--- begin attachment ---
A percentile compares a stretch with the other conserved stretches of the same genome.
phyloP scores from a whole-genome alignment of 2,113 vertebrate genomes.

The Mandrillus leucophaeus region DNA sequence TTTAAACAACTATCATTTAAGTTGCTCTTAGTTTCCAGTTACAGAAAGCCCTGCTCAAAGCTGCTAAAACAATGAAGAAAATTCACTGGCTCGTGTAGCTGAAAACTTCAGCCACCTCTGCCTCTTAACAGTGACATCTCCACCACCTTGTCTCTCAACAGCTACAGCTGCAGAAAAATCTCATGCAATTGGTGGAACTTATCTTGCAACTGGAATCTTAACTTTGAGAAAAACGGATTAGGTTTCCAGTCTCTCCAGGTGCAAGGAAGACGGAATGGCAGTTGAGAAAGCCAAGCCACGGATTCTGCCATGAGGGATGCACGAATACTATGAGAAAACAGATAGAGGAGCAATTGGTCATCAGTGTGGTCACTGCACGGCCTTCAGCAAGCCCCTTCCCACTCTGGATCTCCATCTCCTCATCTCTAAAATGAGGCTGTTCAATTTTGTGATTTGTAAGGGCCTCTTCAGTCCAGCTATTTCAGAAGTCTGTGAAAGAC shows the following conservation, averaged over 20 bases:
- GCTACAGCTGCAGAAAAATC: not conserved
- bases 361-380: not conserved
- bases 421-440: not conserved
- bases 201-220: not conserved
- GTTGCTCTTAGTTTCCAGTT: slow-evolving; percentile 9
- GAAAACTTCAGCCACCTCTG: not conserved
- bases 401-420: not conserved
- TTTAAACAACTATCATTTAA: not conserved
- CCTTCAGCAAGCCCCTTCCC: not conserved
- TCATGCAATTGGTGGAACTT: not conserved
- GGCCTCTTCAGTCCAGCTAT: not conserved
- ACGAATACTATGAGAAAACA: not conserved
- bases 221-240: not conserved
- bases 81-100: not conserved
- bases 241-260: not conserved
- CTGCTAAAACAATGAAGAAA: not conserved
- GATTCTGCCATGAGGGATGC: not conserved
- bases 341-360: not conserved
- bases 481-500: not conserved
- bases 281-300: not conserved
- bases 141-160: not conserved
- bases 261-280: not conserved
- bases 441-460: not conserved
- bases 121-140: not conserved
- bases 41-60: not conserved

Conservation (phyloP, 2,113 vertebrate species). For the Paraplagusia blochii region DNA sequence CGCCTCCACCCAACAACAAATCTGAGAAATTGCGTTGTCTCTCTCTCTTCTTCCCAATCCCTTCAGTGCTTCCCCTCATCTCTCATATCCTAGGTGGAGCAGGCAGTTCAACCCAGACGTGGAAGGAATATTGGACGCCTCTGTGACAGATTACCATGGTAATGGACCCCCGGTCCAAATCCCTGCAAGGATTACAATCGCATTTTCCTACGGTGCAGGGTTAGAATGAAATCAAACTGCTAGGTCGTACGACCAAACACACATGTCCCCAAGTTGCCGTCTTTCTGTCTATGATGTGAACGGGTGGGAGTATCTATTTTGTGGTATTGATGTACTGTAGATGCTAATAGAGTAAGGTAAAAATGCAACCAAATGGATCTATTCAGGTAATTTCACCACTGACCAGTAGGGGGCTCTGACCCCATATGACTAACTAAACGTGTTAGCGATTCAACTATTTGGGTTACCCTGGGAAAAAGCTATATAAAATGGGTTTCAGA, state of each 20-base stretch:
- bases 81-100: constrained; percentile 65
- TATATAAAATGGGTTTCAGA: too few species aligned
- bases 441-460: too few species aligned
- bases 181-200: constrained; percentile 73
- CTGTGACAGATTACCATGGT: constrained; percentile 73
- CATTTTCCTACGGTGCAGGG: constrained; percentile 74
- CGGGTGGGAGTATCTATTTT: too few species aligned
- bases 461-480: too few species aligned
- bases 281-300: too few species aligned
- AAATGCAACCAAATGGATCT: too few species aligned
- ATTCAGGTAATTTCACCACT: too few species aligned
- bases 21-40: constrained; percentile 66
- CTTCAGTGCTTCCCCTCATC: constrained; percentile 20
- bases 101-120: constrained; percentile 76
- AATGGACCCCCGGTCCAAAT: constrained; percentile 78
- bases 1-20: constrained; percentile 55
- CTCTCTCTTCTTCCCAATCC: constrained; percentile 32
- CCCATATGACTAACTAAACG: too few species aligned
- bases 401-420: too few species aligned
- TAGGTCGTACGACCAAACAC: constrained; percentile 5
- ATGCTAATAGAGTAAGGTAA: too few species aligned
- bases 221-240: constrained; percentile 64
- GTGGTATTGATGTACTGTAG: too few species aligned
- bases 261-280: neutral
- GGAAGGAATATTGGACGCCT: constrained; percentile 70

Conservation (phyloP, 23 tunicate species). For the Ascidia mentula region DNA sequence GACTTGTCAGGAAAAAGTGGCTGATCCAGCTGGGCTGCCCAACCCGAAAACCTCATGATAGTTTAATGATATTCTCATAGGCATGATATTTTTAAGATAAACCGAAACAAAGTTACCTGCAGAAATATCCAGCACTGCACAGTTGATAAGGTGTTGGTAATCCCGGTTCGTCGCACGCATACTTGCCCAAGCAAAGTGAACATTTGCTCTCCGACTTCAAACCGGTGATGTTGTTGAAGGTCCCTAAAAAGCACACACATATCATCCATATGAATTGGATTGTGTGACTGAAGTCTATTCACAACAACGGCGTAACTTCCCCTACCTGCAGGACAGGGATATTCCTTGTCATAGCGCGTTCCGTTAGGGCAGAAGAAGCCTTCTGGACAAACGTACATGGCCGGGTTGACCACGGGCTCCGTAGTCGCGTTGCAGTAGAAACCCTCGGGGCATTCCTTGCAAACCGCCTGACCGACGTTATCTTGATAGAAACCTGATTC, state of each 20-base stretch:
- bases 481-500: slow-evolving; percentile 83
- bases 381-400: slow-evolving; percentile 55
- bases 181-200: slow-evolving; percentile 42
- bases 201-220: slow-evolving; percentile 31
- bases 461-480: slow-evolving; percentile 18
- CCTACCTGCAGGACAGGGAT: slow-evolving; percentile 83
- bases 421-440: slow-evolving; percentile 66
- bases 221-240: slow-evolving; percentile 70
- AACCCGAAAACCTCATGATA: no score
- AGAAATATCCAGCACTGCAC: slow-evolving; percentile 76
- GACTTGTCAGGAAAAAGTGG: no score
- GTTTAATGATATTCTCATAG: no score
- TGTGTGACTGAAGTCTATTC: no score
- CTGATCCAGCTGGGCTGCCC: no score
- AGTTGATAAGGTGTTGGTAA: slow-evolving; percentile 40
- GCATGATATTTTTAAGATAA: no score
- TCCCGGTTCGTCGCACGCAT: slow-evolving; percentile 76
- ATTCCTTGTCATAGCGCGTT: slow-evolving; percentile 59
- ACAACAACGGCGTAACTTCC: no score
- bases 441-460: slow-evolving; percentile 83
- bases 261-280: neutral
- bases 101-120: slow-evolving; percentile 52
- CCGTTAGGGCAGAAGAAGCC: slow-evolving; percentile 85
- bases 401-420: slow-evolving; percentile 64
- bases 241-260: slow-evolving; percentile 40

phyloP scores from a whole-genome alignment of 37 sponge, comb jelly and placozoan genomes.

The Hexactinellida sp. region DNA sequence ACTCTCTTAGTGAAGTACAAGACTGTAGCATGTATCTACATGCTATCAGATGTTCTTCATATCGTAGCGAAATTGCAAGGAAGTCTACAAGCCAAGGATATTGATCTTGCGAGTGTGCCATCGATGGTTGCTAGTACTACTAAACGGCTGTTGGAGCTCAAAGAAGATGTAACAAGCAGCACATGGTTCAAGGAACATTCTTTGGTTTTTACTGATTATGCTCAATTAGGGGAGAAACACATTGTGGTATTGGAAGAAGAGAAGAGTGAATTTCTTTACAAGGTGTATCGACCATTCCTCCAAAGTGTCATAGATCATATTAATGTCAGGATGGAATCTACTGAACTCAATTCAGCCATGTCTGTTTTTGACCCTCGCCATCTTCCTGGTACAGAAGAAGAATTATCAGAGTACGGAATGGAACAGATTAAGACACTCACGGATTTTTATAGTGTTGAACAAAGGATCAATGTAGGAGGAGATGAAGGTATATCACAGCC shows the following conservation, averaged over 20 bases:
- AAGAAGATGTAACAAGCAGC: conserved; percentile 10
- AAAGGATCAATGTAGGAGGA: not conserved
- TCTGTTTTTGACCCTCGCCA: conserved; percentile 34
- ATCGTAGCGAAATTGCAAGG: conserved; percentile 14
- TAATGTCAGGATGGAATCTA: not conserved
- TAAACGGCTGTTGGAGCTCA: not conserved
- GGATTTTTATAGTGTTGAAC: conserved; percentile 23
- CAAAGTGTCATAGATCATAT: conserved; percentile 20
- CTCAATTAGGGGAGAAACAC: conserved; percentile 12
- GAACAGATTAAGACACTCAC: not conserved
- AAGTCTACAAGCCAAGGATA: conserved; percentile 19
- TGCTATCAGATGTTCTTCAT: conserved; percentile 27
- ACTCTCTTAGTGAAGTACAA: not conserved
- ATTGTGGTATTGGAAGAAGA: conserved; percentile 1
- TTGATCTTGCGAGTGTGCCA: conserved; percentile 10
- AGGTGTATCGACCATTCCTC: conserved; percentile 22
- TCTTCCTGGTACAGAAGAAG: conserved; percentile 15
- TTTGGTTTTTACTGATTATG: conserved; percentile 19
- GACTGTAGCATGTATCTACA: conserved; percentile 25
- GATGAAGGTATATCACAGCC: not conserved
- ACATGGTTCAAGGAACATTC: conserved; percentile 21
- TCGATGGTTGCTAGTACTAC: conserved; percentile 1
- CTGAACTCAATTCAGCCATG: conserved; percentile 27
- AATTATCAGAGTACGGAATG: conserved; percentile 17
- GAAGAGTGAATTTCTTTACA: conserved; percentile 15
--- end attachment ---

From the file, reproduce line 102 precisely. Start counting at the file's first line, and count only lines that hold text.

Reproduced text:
- GATGAAGGTATATCACAGCC: not conserved